During the early phases of the pandemic, and especially during lockdowns and stay-at-home orders, many people reported disruptions to sleep and their sleeping patterns. As COVID infections have increased, we’re again seeing reports of people experiencing poor sleep during and following COVID infection.
Some people report insomnia symptoms, where they struggle to fall or stay asleep, with this commonly being referred to as “coronasomnia” or “COVID insomnia”. Others report feeling constantly fatigued, and seemingly can’t get enough sleep, with this sometimes being referred to as “long COVID”.
So why is our sleep impacted by COVID infections, and why do the impacts differ so much between individuals?
Sleep and immunity
When our body is infected with a virus this causes an immune, or inflammatory response. As part of this response, our cells produce proteins such as cytokines in order to help fight the infection. Some of these cytokines are also involved in promoting sleep and are known as “sleep regulatory substances”. In this way, when there are more of these cytokines in our bodies this tends to make us sleepier.
It gets a little more complicated though, because like many things, sleep and immunity are bidirectional. This means sleep, in particular poor sleep, can impact immune function, and immune function can impact sleep. During sleep, especially during the non-rapid eye movement stage slow wave sleep (a deep stage of sleep), there is an increase in the production of some cytokines. As such, sleep increases the immune response which may increase our chance of survival from the infection.
Sleep and COVID
While we are still learning about the specific effects of COVID on sleep, we do know about what happens to sleep with other viral infections.
One study that looked at rhinovirus infections, or the “common cold”, in healthy adults, found individuals who are symptomatic had a reduced sleep duration, less consolidated sleep, and poorer cognitive performance than asymptomatic individuals.
Another study that looked at people with respiratory infections showed that while symptomatic, people spent more time in bed and had increased sleep time, yet had more awakenings during sleep. People also reported increased difficulties falling asleep, poorer sleep quality, more restless sleep and more “lighter” sleep.
A more recent study found patients with COVID reported more trouble sleeping compared to patients without COVID.
COVID insomnia and long COVID
While the changes in sleep with viral infections such as COVID are likely to be due to our bodies’ immune response, it’s possible the sleep disturbances, such as the fragmented sleep and waking frequently, may lead to poor sleep habits, such as using phones or electronic devices at night.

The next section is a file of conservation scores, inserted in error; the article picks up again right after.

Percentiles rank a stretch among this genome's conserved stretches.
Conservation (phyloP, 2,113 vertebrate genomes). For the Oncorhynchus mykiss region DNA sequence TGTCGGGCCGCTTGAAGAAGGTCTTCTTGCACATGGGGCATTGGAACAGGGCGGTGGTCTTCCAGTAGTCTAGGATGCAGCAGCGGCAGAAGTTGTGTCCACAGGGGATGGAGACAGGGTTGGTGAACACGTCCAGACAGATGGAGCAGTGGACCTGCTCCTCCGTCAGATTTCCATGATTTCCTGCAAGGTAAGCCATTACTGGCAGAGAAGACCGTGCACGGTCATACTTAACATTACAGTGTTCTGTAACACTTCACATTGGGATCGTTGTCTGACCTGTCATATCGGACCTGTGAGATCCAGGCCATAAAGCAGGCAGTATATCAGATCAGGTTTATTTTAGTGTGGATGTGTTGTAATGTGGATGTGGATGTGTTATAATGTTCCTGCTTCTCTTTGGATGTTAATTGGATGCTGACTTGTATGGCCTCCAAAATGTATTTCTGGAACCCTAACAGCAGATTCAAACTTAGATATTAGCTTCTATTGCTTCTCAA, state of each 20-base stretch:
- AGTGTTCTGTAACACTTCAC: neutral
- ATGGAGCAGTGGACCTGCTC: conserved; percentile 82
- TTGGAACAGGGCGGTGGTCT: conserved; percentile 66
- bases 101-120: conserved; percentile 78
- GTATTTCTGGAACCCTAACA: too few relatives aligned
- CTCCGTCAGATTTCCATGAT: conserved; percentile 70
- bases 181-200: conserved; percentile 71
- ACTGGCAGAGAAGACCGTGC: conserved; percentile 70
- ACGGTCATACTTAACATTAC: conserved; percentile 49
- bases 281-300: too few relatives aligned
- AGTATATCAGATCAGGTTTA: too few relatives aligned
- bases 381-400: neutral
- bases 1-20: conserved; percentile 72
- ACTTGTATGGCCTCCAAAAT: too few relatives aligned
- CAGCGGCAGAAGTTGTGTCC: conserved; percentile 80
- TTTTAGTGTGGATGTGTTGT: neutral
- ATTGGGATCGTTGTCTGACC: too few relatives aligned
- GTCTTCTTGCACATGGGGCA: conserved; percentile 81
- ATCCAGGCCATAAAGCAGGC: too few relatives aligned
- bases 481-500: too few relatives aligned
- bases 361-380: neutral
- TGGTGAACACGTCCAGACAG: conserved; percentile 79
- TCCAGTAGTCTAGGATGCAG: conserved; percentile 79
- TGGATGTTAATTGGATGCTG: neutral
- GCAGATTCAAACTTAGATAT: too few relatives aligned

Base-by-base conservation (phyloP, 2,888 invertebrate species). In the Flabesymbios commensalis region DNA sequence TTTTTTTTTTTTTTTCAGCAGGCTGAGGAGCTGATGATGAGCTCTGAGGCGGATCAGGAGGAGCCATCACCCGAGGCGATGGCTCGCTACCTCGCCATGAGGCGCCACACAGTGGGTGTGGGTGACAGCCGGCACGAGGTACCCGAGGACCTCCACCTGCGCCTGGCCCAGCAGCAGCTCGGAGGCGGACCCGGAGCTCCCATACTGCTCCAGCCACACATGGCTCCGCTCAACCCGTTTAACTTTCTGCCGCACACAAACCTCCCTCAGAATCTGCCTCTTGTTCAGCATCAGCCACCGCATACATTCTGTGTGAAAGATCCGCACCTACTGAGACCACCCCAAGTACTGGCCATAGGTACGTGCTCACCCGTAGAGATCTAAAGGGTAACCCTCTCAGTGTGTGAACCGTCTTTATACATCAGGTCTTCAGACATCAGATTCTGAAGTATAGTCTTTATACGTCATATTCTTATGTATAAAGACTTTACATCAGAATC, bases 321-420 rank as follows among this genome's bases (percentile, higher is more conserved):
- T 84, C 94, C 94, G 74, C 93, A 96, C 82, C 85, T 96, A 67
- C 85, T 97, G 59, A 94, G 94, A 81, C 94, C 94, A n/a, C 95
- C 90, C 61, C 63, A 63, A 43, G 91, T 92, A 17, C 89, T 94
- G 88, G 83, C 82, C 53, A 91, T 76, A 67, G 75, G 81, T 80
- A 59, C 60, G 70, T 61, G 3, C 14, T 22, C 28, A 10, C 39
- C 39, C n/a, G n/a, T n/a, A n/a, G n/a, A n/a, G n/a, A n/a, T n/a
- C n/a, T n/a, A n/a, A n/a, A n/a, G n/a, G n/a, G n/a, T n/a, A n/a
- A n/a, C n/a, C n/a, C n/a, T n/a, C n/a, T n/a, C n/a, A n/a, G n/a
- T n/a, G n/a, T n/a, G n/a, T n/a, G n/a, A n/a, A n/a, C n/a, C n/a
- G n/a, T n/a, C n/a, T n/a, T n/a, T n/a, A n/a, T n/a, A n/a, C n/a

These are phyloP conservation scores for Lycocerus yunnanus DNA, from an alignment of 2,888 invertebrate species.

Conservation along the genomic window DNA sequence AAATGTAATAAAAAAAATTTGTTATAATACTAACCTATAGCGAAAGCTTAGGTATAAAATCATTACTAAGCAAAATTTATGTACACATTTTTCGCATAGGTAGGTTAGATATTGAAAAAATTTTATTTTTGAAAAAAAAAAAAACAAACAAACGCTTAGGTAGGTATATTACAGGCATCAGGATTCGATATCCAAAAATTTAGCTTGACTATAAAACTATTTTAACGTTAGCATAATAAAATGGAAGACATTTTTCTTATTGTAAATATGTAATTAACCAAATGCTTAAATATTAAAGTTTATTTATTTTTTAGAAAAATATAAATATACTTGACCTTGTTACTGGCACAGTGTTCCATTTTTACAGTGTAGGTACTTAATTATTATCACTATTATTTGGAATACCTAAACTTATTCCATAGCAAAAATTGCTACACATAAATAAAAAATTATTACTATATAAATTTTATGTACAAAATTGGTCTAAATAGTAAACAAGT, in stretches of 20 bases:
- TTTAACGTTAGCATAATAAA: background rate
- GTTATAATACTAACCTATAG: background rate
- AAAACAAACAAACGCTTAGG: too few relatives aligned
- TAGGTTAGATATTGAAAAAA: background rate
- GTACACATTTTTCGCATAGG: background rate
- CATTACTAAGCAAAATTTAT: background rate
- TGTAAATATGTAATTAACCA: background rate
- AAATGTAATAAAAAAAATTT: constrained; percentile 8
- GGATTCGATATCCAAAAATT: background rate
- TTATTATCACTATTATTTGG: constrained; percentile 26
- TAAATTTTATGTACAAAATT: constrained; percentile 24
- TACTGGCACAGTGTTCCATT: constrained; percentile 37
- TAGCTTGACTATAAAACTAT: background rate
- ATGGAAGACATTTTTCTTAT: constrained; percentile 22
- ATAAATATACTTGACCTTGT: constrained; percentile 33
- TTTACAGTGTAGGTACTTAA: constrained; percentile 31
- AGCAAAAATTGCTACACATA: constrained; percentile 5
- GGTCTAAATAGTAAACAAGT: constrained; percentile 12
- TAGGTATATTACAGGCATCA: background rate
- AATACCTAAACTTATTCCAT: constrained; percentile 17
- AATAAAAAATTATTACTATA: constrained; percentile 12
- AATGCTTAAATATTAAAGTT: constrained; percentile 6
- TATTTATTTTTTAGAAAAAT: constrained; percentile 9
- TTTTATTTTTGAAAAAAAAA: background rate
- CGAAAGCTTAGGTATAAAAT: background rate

Poorer night time sleep may also lead to some people having more frequent daytime naps, which could further impact night time sleep. And taking longer to fall asleep, or waking up at night and struggling to fall back asleep can lead to frustrations around not being able to sleep.
All of these factors, either independently or in combination with each other, may lead to the insomnia symptoms people with COVID are experiencing. In the short-term, these insomnia symptoms are not really a big issue. However, if poor sleep habits persist this can lead to chronic insomnia.
On the other side, there are people who experience long COVID, where they are constantly fatigued even though they may be getting sufficient sleep well after their COVID infection has passed. Unfortunately, more research is needed to determine why some people experience lingering fatigue after viral infections, but it may be due to an excessive immune response.
Factors such as genetics, other health concerns and mood disorders such as anxiety are the likely culprits as to why some people experience “COVID insomnia”, whereas others are more likely to develop “long COVID”. Much more research is needed to fully understand the causes of poorer sleep with COVID.
How to deal with sleep disruptions caused by COVID
During the acute phase of infections, it’s important to accept we may experience some sleep disturbances. Try not to get too frustrated about sleeping poorly or taking longer to fall asleep.
When you start to feel better, aim to go back to your regular, pre-COVID, sleep-wake pattern, and avoid daytime napping, or at least too much daytime napping. Try to avoid looking at the clock when in bed, and go to bed when you feel sleepy. Reduce light exposure at night, and aim to get some bright light in the morning, ideally outdoors. This will help you get back to a normal routine faster.
For more tips on how to improve sleep and to avoid chronic insomnia, the Sleep Health Foundation has some resources specifically dedicated to COVID and sleep. If you’re still struggling with insomnia or excessive sleepiness following a COVID infection, especially if it’s been a few months, it’s always good to see your GP, who can offer you more specific advice and work out if more testing is required.
This article is republished from The Conversation is the world's leading publisher of research-based news and analysis. A unique collaboration between academics and journalists. It was written by: Gemma Paech, University of Newcastle.
Gemma Paech is a board member of the Sleep Health Foundation.